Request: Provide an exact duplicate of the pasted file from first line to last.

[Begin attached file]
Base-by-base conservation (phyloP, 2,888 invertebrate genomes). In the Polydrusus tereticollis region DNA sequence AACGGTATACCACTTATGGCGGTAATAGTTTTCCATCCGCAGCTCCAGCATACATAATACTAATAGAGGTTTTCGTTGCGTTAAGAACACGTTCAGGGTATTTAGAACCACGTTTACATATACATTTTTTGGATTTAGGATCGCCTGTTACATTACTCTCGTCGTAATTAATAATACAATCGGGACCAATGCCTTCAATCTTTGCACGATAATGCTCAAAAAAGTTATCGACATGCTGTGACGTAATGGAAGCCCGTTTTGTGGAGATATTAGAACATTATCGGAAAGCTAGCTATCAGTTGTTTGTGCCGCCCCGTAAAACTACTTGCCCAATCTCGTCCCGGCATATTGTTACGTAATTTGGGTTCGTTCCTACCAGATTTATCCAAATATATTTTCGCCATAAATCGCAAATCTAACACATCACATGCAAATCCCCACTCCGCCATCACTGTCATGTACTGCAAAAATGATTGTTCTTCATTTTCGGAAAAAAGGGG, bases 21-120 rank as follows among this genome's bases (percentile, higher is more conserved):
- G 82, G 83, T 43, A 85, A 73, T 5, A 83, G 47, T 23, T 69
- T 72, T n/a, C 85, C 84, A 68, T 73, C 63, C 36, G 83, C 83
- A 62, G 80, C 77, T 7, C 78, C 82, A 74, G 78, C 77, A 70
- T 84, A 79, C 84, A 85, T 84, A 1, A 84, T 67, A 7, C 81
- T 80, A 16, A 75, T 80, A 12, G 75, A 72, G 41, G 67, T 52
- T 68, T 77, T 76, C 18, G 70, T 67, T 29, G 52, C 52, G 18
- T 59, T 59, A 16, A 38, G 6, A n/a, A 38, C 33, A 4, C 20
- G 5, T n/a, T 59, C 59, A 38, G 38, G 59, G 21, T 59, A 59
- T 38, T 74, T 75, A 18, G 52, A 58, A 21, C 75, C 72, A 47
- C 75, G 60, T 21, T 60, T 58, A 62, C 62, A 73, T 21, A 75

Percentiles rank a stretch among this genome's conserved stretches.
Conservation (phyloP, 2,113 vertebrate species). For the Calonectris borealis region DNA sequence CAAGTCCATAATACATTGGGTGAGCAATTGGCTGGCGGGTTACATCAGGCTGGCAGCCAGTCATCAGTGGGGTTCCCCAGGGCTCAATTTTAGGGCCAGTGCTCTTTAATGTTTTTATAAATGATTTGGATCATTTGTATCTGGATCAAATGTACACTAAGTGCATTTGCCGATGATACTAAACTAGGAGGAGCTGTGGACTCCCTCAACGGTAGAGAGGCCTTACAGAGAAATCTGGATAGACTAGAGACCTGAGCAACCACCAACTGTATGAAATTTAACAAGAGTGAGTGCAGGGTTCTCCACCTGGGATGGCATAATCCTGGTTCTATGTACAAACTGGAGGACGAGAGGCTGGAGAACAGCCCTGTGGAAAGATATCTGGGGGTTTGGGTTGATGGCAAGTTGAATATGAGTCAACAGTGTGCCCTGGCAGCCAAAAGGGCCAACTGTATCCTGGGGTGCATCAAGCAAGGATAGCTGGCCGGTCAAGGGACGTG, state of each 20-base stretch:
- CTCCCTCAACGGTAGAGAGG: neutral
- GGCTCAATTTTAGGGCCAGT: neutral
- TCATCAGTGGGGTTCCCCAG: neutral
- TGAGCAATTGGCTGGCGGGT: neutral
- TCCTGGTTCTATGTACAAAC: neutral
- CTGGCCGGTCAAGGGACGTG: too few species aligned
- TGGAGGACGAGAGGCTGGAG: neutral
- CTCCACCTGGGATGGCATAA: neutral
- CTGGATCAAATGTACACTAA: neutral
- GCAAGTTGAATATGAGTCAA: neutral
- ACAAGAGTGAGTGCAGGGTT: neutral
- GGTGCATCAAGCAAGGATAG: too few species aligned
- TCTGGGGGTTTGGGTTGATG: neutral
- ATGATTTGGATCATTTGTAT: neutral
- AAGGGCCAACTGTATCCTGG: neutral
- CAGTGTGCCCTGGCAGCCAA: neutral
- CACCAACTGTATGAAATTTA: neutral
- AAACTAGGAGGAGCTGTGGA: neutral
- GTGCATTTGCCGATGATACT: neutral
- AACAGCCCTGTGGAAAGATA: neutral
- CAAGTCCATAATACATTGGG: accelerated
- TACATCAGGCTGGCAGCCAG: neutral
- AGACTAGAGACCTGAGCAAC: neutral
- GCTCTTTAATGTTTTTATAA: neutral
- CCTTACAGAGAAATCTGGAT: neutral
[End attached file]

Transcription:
Base-by-base conservation (phyloP, 2,888 invertebrate genomes). In the Polydrusus tereticollis region DNA sequence AACGGTATACCACTTATGGCGGTAATAGTTTTCCATCCGCAGCTCCAGCATACATAATACTAATAGAGGTTTTCGTTGCGTTAAGAACACGTTCAGGGTATTTAGAACCACGTTTACATATACATTTTTTGGATTTAGGATCGCCTGTTACATTACTCTCGTCGTAATTAATAATACAATCGGGACCAATGCCTTCAATCTTTGCACGATAATGCTCAAAAAAGTTATCGACATGCTGTGACGTAATGGAAGCCCGTTTTGTGGAGATATTAGAACATTATCGGAAAGCTAGCTATCAGTTGTTTGTGCCGCCCCGTAAAACTACTTGCCCAATCTCGTCCCGGCATATTGTTACGTAATTTGGGTTCGTTCCTACCAGATTTATCCAAATATATTTTCGCCATAAATCGCAAATCTAACACATCACATGCAAATCCCCACTCCGCCATCACTGTCATGTACTGCAAAAATGATTGTTCTTCATTTTCGGAAAAAAGGGG, bases 21-120 rank as follows among this genome's bases (percentile, higher is more conserved):
- G 82, G 83, T 43, A 85, A 73, T 5, A 83, G 47, T 23, T 69
- T 72, T n/a, C 85, C 84, A 68, T 73, C 63, C 36, G 83, C 83
- A 62, G 80, C 77, T 7, C 78, C 82, A 74, G 78, C 77, A 70
- T 84, A 79, C 84, A 85, T 84, A 1, A 84, T 67, A 7, C 81
- T 80, A 16, A 75, T 80, A 12, G 75, A 72, G 41, G 67, T 52
- T 68, T 77, T 76, C 18, G 70, T 67, T 29, G 52, C 52, G 18
- T 59, T 59, A 16, A 38, G 6, A n/a, A 38, C 33, A 4, C 20
- G 5, T n/a, T 59, C 59, A 38, G 38, G 59, G 21, T 59, A 59
- T 38, T 74, T 75, A 18, G 52, A 58, A 21, C 75, C 72, A 47
- C 75, G 60, T 21, T 60, T 58, A 62, C 62, A 73, T 21, A 75

Percentiles rank a stretch among this genome's conserved stretches.
Conservation (phyloP, 2,113 vertebrate species). For the Calonectris borealis region DNA sequence CAAGTCCATAATACATTGGGTGAGCAATTGGCTGGCGGGTTACATCAGGCTGGCAGCCAGTCATCAGTGGGGTTCCCCAGGGCTCAATTTTAGGGCCAGTGCTCTTTAATGTTTTTATAAATGATTTGGATCATTTGTATCTGGATCAAATGTACACTAAGTGCATTTGCCGATGATACTAAACTAGGAGGAGCTGTGGACTCCCTCAACGGTAGAGAGGCCTTACAGAGAAATCTGGATAGACTAGAGACCTGAGCAACCACCAACTGTATGAAATTTAACAAGAGTGAGTGCAGGGTTCTCCACCTGGGATGGCATAATCCTGGTTCTATGTACAAACTGGAGGACGAGAGGCTGGAGAACAGCCCTGTGGAAAGATATCTGGGGGTTTGGGTTGATGGCAAGTTGAATATGAGTCAACAGTGTGCCCTGGCAGCCAAAAGGGCCAACTGTATCCTGGGGTGCATCAAGCAAGGATAGCTGGCCGGTCAAGGGACGTG, state of each 20-base stretch:
- CTCCCTCAACGGTAGAGAGG: neutral
- GGCTCAATTTTAGGGCCAGT: neutral
- TCATCAGTGGGGTTCCCCAG: neutral
- TGAGCAATTGGCTGGCGGGT: neutral
- TCCTGGTTCTATGTACAAAC: neutral
- CTGGCCGGTCAAGGGACGTG: too few species aligned
- TGGAGGACGAGAGGCTGGAG: neutral
- CTCCACCTGGGATGGCATAA: neutral
- CTGGATCAAATGTACACTAA: neutral
- GCAAGTTGAATATGAGTCAA: neutral
- ACAAGAGTGAGTGCAGGGTT: neutral
- GGTGCATCAAGCAAGGATAG: too few species aligned
- TCTGGGGGTTTGGGTTGATG: neutral
- ATGATTTGGATCATTTGTAT: neutral
- AAGGGCCAACTGTATCCTGG: neutral
- CAGTGTGCCCTGGCAGCCAA: neutral
- CACCAACTGTATGAAATTTA: neutral
- AAACTAGGAGGAGCTGTGGA: neutral
- GTGCATTTGCCGATGATACT: neutral
- AACAGCCCTGTGGAAAGATA: neutral
- CAAGTCCATAATACATTGGG: accelerated
- TACATCAGGCTGGCAGCCAG: neutral
- AGACTAGAGACCTGAGCAAC: neutral
- GCTCTTTAATGTTTTTATAA: neutral
- CCTTACAGAGAAATCTGGAT: neutral